Anyway, I know that some of my New York readers may have never been inside of a WalMart.  I find them bizarre and unlikable for a number of different reasons.  One reason is that they are HUGE.

       No exaggeration.  HUGE.  

       WalMarts are so big inside that even though you can see the ceiling and it’s climate-controlled and artificially lighted, you feel like you’re outdoors.  Or at least I do.  Yeah.  I feel outdoors.  

        The only thing remotely comparable that I’ve ever experienced is an indoor football stadium.  

“Does this place have an echo?”  Why yes, yes it goes.  And a pharmacy, a nail salon, a hair salon, a McDonald’s, and a plant nursery.  And an optometrist.  Jesus Christ.  

LOW LOW PRICES!!!
     This fish display in the pet section just about killed me.  For fish, this truly must be hell on earth.  Well, I told myself, you can’t save them all! 

Fish Hell: “Abandon Hope, All Ye Who Enter Here.”
      My camera could not adequately capture the horror of this image: a huuuuuge long table with acres and acres and acres of inferior, diabetes-provoking pastry.  It boggles my mind.  Full disclosure: I love those cheapass sweet sugar cookies with the soft icing on the top.  Or at least I did. Those ones in the very front.  I think I last had one in 2008.  So sad.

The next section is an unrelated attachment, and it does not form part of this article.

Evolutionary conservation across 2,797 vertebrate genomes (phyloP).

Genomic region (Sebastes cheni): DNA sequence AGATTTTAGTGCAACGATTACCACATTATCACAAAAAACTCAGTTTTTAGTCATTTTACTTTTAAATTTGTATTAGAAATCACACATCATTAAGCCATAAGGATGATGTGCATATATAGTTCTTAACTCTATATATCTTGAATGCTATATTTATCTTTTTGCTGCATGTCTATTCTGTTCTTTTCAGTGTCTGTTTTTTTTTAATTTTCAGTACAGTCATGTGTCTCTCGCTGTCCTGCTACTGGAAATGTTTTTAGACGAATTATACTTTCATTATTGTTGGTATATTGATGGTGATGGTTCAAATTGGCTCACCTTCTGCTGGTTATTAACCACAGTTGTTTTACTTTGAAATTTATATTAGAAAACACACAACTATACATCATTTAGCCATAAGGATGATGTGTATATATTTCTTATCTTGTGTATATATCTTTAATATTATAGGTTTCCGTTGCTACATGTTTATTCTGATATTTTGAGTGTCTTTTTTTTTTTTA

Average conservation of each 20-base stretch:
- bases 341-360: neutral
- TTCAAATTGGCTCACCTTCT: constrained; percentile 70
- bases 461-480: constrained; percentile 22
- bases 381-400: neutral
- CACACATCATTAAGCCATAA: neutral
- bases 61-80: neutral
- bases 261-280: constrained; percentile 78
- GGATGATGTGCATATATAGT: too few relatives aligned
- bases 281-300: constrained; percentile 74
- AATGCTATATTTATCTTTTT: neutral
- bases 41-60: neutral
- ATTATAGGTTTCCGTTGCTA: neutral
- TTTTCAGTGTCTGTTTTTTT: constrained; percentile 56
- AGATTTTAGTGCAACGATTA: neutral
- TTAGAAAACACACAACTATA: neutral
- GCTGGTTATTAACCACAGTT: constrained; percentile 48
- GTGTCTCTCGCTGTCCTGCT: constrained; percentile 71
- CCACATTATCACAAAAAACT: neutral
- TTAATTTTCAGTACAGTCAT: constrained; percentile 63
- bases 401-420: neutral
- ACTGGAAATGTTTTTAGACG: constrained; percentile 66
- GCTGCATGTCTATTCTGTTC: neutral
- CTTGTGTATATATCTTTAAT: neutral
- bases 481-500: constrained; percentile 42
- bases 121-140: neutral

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Merry Christmas from The Mathematician

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     I feel happy today!

    Not sure how to tell you…so I’ll just spill it…

     I had sex with the Mathematician…and it was great!

       He came to my apartment yesterday and brought me a Christmas gift!  My first Christmas gift this year (besides ‘Secret Santa’ at the Superstudio)! Isn’t that nice?

      He gave me a present from Victoria’s Secret.  Part of it was undies–and yeah, all ladies know that when a man gives you lingerie, he’s basically buying a gift for himself–but he also hooked me up with a flight back home to see my family for Christmas.  I had a really awful flight planned–redeye with two layovers, because it was the only thing on Expedia.com remotely reasonable in price–and when I mentioned it to the Mathematician, he surprised me with reservations on a much better flight!  What a darlingheart! 




       We had a snack and talked for a long time and then we were fooling around on top of my bed.  I was turned on and feeling very close to him.  I decided, what the hell–we are both adults and we can do whatever we want, and this man has treated me with nothing but respect and affection from the moment he met me.